What is hypokalemia?

Your body needs a mineral called potassium to work well. Potassium helps your muscles move. It gets nutrients to your cells and helps your nerves send signals to the body. This mineral is especially important for your heart to stay healthy. Hypokalemia means your body's levels of potassium are too low. Normal levels are between 3.6 and 5.2 millimoles per liter. Very low levels are below 2.5. That's considered a medical emergency.

Causes of hypokalemia

Several different things can cause hypokalemia. One of the most common causes is taking prescription medicines that make you urinate more often. These can make your body lose potassium through your urine. You can also develop hypokalemia from sweating excessively or having diarrhea. Both of these things cause your body to lose fluids — and potassium. Other causes of hypokalemia include not getting enough potassium from the foods you eat or vomiting often

Risk factors for hypokalemia

Sometimes using laxatives or diuretics for too long can cause hypokalemia. Or, you might be at risk if you've had an illness that made you sick for a long time. Sometimes, hypokalemia is a result of rare genetic conditions you inherited. You might also have too much of a substance called cortisol in your body. This is a hormone that your body releases when you're stressed.

You can get this condition if you eat clay or too much natural licorice. High doses of penicillin can also put you at risk. If you have diabetes, a magnesium deficiency, adrenal gland issues or hyperthyroid disorder, you're also at risk. Hypokalemia may run in your family. Certain antibiotics or even drinking too much alcohol can also make you more likely to develop hypokalemia.

Symptoms of hypokalemia

At first, you may not notice any symptoms at all. But when your potassium levels are low enough, you may start to feel weak and tired. At first, you may only notice this when you're exercising.

Other symptoms of hypokalemia include:

  • Constipation
  • Muscle cramping
  • Abnormal heartbeat

Diagnosis of hypokalemia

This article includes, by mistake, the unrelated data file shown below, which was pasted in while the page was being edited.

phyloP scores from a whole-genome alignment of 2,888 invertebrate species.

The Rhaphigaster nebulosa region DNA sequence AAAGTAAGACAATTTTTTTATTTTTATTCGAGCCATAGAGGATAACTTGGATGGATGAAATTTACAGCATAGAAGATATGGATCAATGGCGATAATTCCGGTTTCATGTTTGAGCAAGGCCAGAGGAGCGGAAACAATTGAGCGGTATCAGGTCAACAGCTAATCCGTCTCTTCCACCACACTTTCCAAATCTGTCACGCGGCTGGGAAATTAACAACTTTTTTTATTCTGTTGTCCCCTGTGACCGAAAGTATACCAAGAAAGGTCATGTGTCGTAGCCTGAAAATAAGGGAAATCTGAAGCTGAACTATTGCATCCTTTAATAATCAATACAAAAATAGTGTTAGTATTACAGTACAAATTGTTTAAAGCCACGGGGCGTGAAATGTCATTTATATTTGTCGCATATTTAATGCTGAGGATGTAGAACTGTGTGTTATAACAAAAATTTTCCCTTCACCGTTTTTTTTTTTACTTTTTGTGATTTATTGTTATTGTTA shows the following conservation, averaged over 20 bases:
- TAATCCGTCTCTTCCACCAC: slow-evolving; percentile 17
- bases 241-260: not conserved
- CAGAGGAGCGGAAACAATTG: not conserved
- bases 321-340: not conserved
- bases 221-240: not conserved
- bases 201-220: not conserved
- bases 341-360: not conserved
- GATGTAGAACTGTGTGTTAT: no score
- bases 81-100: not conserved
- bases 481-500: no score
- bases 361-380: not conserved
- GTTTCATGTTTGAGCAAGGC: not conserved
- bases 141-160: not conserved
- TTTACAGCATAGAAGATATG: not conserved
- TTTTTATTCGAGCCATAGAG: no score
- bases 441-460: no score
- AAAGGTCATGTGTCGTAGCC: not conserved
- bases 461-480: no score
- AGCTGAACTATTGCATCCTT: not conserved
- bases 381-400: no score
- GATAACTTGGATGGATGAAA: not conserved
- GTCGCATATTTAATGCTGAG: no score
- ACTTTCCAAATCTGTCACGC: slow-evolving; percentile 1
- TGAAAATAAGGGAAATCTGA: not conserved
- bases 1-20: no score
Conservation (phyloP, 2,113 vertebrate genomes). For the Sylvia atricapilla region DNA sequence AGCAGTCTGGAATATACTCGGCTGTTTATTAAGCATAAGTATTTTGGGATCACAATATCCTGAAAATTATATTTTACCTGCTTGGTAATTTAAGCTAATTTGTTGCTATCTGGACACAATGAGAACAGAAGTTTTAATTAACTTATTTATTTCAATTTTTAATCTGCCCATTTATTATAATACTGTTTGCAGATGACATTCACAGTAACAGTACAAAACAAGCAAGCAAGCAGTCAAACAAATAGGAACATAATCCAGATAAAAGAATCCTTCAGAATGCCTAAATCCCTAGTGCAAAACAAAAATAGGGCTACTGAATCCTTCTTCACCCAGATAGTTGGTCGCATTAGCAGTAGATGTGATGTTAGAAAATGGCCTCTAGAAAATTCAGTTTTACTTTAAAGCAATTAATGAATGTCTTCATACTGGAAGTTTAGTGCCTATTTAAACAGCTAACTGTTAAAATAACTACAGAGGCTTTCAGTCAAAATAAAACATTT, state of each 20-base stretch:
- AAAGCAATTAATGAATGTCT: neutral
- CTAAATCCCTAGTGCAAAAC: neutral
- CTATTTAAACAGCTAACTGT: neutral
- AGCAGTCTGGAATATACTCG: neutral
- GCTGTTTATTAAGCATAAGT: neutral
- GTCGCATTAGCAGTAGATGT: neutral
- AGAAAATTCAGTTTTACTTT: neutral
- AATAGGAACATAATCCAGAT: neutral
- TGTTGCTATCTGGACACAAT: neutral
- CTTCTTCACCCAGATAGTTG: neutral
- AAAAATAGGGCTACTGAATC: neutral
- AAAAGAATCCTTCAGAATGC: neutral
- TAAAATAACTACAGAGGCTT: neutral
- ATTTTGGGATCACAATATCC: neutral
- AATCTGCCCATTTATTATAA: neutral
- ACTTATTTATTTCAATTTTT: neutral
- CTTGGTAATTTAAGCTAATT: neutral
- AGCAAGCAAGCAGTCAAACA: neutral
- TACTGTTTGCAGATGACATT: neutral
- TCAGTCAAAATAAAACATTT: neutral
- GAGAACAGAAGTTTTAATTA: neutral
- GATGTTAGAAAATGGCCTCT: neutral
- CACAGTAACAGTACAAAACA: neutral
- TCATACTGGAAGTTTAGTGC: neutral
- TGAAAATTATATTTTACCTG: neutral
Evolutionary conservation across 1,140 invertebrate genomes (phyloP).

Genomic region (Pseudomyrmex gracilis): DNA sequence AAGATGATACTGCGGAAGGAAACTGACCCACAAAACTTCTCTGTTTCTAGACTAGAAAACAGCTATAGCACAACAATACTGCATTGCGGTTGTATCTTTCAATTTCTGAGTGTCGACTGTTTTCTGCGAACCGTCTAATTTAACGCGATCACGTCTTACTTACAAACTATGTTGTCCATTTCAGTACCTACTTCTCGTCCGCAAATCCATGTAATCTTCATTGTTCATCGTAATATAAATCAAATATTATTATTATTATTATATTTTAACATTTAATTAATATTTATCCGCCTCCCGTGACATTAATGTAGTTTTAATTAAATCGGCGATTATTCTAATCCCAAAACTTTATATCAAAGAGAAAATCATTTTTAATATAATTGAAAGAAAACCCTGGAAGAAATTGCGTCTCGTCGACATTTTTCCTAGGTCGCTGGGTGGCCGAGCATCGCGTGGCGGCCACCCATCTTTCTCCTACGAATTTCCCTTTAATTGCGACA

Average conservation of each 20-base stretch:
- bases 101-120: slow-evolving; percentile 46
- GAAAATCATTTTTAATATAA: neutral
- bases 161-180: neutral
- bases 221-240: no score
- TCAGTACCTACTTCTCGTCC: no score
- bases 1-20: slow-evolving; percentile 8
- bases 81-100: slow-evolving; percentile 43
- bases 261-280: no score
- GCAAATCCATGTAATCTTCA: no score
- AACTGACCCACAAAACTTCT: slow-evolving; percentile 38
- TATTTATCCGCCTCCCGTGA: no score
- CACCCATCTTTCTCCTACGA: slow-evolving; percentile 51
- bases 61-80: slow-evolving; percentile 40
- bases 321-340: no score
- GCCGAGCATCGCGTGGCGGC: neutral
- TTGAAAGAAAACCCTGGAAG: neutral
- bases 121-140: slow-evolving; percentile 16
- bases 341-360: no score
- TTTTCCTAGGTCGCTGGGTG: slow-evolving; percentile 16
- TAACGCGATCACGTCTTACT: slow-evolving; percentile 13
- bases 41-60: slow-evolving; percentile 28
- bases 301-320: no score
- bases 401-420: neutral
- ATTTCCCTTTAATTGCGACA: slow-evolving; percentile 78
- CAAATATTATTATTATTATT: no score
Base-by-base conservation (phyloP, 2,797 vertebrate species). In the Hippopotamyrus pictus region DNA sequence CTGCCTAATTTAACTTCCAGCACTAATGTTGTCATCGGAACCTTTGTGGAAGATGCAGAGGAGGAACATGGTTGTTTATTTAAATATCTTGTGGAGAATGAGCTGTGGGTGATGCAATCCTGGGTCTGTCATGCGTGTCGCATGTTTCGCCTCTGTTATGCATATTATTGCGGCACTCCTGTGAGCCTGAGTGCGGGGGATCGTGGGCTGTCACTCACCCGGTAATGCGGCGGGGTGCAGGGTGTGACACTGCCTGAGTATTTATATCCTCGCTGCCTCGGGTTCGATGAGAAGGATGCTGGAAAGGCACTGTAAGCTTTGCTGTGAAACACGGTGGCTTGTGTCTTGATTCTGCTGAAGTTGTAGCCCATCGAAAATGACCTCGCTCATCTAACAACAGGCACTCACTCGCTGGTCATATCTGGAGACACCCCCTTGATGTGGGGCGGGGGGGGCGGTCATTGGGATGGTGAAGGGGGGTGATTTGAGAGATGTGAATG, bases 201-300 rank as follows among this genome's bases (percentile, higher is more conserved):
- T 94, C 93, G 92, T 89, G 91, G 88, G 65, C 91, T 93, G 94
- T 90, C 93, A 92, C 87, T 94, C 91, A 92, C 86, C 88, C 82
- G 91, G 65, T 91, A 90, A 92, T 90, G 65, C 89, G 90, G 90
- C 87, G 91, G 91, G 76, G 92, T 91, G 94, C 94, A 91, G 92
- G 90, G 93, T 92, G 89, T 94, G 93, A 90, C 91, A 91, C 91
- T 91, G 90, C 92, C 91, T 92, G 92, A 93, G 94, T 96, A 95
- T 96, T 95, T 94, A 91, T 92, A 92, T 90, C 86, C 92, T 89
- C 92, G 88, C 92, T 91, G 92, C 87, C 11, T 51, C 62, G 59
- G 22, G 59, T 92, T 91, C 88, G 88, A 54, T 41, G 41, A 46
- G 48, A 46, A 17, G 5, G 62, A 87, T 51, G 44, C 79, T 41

Symptoms only happen when your potassium levels are very low. You may be diagnosed during a regular doctor visit. During a routine physical exam, your doctor may ask about your symptoms. If you've had the flu or another illness recently that caused you to vomit or have diarrhea, be sure to tell your doctor. They can order urine or blood tests to check your mineral and vitamin levels. If your potassium levels are low, your doctor might also have you do an EKG test. This checks your heartbeat. If you have an irregular heartbeat, your doctor can adjust your treatments.

Treatments for hypokalemia

The first step to treating hypokalemia is usually to take potassium supplements. These are pills you can swallow. If your levels are very low, your doctor may also give you an injection of the mineral. However, you'll want to be careful about adding too much potassium too fast. It can cause odd heartbeats. Work with your doctor to get your levels correct.

Your doctor might also:

  • Treat any underlying conditions that may be causing your hypokalemia
  • Have you stop taking diuretics if those are causing your condition

Always check with your doctor before taking potassium supplements. If you take too much, you might be at risk for another condition where you have too much of the mineral. This is called hyperkalemia.

Recovery from hypokalemia

Often, treatment may reverse your symptoms. Other times, you might need to spend some time in the hospital. Your doctor and nurses may need to keep a close eye on you until you get better.

It's also important that you try to eat a potassium-rich diet. Foods that have potassium include:

  • Peas
  • Oranges
  • Bananas
  • Apricots
  • Cantaloupe
  • Cucumbers
  • Mushrooms
  • Cooked spinach
  • Cooked broccoli
  • Potatoes, including sweet potatoes

Adding more of these foods into your diet can help you get more important vitamins and minerals naturally.

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